flouting of the international community's insistence that he not
appear publicly, et cetera, et cetera, all the things in your
report. But the more important issue is this. We--there are a
number of different options after Dayton. If you allow the man,
who on the Bosnian side of this war committed these terrible
crimes to remain in charge, then you have decided that Dayton is
simply an instrument of humane partition. George Kenney and I
might agree that they should come out and say that.

MARGARET WARNER: But then you could partition Bosnia.

MR. RIEFF: Yes, a partitioning in Bosnia. If the--if the Europeans
and ourselves want to say that's what Dayton was, then by all
means, leave Karadzic in control, and, indeed, leave Gen. Mladic
alone in, in his bunker. But at least the administration continues
to insist, however disingenuously perhaps, that that's not what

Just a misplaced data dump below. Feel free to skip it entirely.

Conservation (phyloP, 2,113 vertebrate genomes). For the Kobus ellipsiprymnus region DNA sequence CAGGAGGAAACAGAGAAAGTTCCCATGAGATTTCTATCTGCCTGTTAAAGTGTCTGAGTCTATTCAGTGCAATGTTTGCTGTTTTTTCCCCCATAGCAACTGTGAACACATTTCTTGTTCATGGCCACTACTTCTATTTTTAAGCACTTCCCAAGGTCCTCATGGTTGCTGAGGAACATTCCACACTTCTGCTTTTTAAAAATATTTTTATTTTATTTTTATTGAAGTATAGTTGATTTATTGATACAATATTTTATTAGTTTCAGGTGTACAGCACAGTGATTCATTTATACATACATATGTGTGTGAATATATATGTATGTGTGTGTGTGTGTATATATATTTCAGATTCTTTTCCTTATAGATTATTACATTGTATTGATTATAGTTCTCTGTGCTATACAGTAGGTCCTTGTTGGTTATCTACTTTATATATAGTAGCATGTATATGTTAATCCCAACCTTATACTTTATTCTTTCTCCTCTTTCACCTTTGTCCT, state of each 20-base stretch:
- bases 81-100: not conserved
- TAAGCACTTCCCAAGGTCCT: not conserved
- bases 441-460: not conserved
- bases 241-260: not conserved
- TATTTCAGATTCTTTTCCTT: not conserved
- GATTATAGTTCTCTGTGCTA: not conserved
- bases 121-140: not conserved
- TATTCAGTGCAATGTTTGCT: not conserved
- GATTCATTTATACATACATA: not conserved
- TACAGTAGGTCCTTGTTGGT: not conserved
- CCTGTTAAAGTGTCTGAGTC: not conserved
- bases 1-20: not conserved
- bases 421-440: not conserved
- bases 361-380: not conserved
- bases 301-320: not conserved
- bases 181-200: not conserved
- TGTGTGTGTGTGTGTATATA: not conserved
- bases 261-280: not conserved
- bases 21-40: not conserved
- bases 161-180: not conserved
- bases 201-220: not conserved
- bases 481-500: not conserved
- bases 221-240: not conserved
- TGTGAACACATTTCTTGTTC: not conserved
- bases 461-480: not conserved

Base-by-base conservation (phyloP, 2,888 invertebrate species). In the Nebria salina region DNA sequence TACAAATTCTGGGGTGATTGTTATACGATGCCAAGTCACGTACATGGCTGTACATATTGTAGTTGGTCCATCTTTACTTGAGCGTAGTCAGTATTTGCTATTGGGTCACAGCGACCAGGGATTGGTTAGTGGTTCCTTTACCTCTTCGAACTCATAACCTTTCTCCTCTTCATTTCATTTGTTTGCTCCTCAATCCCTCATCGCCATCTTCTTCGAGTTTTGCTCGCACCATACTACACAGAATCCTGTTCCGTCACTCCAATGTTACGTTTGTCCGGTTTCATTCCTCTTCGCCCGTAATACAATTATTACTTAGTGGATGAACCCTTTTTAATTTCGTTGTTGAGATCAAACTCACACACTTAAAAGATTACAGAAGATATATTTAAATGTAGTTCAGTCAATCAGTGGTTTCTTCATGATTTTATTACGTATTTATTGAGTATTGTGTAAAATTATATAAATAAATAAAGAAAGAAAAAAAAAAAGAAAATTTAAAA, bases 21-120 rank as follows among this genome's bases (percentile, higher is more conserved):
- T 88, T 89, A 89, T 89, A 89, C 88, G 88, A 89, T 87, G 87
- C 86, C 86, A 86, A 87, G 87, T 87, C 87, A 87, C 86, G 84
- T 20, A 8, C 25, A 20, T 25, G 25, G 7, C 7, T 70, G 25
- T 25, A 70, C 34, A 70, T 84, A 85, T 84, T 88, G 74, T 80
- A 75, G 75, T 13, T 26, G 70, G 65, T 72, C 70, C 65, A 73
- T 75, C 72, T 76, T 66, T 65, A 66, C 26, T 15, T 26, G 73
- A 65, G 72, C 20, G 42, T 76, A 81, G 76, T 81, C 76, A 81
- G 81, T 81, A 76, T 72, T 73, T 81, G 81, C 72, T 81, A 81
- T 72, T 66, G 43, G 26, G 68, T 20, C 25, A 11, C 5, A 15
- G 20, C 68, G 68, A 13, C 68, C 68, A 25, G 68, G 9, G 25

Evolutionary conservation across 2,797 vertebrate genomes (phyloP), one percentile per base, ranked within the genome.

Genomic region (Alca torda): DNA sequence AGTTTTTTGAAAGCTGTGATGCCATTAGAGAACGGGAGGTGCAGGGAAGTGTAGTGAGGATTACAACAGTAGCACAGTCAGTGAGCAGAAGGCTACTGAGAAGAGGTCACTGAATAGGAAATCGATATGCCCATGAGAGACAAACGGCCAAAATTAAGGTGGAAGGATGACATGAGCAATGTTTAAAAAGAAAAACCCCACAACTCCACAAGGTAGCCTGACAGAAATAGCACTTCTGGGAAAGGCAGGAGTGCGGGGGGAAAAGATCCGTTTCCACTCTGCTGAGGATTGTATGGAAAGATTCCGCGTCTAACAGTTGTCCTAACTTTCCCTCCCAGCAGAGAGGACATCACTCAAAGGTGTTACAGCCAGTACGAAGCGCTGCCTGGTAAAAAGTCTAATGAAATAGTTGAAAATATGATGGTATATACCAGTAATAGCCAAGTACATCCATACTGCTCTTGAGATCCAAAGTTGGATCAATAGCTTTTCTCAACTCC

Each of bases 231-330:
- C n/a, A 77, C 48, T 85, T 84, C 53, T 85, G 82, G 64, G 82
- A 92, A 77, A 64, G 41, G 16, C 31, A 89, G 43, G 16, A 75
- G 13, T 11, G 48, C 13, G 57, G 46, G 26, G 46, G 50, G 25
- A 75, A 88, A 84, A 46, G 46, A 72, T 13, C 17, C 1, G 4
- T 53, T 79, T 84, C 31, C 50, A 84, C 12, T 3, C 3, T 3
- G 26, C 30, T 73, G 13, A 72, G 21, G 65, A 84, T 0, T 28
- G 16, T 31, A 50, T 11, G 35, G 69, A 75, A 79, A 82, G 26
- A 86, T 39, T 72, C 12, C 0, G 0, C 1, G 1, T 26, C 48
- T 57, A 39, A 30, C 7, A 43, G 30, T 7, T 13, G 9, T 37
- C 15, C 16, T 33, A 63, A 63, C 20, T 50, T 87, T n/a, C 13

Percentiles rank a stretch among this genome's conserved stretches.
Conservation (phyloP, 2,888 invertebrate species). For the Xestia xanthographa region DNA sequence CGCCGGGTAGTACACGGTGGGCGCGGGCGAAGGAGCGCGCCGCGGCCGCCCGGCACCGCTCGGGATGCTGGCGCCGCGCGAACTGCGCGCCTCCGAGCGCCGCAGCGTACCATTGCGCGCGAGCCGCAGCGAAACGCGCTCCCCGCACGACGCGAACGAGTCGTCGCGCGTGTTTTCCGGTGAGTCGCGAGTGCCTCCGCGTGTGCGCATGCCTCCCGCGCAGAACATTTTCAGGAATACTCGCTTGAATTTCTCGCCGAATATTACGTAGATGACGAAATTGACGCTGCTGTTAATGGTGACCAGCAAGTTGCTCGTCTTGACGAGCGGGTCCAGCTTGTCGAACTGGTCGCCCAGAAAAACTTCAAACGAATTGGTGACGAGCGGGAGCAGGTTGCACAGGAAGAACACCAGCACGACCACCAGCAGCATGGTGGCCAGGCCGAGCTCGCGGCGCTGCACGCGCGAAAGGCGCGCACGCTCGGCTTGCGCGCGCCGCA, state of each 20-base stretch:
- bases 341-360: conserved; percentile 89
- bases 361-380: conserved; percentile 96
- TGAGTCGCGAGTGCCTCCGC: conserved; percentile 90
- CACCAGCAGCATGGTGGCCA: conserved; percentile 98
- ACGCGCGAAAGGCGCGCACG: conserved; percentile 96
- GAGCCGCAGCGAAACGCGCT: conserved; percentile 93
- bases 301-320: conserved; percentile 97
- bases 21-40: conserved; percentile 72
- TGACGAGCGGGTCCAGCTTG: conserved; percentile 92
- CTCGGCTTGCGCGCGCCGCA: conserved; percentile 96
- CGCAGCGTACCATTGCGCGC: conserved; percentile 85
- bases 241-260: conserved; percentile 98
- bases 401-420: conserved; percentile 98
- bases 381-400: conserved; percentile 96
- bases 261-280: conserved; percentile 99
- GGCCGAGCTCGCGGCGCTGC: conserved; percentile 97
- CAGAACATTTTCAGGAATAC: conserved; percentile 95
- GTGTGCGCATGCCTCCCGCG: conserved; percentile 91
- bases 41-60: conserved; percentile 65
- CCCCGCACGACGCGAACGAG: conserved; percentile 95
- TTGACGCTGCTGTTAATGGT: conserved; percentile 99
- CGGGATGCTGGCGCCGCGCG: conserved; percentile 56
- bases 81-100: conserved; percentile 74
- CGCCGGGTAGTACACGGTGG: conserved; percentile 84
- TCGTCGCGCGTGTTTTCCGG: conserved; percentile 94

they mean by Dayton. And if we're to take him at face value,
something after four years I'm rather reluctant to do, but if we
are to take them at face value, then Dr. Karadzic must be brought
to account, as well as the people that George Kenney mentions like
Mr. Karadzic. I don't see any problem with that as well.

MARGARET WARNER: Well, George Kenney, we just saw Karadzic at the
soccer game, and how hard would it be to arrest him, and why
hasn't it happened?

MR. KENNEY: Well, we could close off his ability to
leave Pale, put NATO patrols around Pale, and
probably we could drive in and grab him one day and drive back to